Lenovo, Motorola’s parent company, has been busy lately. It released the high-end Moto Z2 Force and the mid-range Moto X4 earlier this year, both of which rock Qualcomm system-on-chips (SoC) — the Moto X4 has the Snapdragon 630 SoC and the Moto Z2 Force has the Snapdragon 835. That’s not the only thing the two have in common: They’re the first commercially available phones to feature the Snapdragon Neural Processing Engine (NPE), a Qualcomm-designed platform that “accelerates on-device artificial intelligence (AI).”
The NPE leverages “on-device processing” and a deep learning model to improve the performance of the Qualcomm’s Adreno GPUs — specifically the Adreno 510 (on the Snapdragon 630) and the Adreno 540 (on the Snapdragon 835). Lenovo, for its part, is using it to power its Landmark Detection application, which serves up links to Wikipedia pages when it recognizes one of more than 1,200 buildings, sculptures, and landscapes from around the world.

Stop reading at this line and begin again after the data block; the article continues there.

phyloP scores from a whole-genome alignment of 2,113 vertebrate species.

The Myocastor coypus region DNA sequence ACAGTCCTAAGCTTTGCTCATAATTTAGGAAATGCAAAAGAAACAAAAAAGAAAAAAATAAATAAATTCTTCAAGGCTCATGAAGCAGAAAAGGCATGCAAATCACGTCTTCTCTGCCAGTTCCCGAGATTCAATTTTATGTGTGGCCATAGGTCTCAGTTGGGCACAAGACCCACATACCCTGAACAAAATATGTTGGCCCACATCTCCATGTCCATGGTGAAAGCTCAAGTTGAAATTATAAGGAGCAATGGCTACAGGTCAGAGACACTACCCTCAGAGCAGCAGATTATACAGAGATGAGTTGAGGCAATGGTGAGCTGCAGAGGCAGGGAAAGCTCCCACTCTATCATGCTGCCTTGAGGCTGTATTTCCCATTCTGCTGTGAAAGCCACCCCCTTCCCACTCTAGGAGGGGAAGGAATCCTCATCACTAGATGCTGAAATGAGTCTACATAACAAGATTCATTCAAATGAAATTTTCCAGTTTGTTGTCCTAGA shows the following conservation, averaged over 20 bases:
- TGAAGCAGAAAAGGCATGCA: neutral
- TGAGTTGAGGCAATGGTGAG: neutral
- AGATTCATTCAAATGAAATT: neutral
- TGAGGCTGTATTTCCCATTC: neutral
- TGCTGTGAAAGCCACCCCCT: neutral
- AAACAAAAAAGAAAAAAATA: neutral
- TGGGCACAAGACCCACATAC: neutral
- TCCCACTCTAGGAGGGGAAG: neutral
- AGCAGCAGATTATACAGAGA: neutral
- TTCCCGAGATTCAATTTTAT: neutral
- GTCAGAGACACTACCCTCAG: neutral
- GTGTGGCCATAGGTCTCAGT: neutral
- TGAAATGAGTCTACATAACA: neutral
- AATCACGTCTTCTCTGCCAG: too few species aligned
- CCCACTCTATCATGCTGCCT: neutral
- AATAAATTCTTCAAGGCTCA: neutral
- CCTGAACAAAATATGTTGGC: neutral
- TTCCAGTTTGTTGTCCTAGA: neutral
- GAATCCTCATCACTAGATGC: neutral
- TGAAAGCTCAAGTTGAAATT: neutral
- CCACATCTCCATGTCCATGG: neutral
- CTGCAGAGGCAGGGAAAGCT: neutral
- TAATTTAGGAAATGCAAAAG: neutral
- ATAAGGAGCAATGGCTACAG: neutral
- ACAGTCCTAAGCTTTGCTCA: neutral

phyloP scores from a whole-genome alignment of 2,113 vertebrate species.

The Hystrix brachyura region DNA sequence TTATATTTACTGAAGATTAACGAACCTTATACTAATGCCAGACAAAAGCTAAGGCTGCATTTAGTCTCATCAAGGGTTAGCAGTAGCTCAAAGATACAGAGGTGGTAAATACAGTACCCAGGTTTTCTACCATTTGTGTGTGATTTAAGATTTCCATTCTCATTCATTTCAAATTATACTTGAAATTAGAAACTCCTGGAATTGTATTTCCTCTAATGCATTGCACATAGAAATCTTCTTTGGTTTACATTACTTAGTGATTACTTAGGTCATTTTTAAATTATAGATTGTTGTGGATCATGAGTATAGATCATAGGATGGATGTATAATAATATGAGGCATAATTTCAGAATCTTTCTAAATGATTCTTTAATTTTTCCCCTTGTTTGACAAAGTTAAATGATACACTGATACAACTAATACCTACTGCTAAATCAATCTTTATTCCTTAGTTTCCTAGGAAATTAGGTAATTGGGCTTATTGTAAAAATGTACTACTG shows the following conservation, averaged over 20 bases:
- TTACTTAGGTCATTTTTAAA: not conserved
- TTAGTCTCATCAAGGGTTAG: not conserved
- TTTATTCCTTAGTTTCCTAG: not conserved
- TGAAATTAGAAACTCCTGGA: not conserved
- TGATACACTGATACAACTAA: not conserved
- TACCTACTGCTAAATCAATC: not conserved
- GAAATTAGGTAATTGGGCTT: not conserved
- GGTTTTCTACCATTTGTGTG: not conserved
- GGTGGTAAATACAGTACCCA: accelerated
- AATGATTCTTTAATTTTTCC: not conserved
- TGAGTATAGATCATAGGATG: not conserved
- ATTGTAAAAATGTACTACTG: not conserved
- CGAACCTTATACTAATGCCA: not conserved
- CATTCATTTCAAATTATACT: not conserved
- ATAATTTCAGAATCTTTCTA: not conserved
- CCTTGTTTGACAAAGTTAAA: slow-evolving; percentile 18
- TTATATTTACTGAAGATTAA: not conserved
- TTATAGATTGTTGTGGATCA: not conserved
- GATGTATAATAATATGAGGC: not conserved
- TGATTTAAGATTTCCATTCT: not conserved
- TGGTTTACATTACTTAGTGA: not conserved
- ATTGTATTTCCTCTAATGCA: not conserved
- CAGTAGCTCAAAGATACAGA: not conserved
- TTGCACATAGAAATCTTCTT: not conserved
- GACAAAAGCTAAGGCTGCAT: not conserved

The NPE’s potential extends beyond landmark-detecting smartphones, though. Qualcomm thinks that automotive, healthcare, security, and imaging industries stand to benefit.
You needn’t look beyond the smartphone market for evidence. We recently reported that Google’s new Pixel phones, the Pixel 2 and Pixel 2 XL, are equipped with a custom SoC — the Pixel Visual Core (PVC) — that applies machine learning algorithms to the phones’ image processing. Other SoC vendors on the cutting edge include Huawei and Imagination Technologies, which both recently revealed details about their own neural processing technologies.
If one thing’s for certain, it’s that AI developments are only speeding up — not slowing down.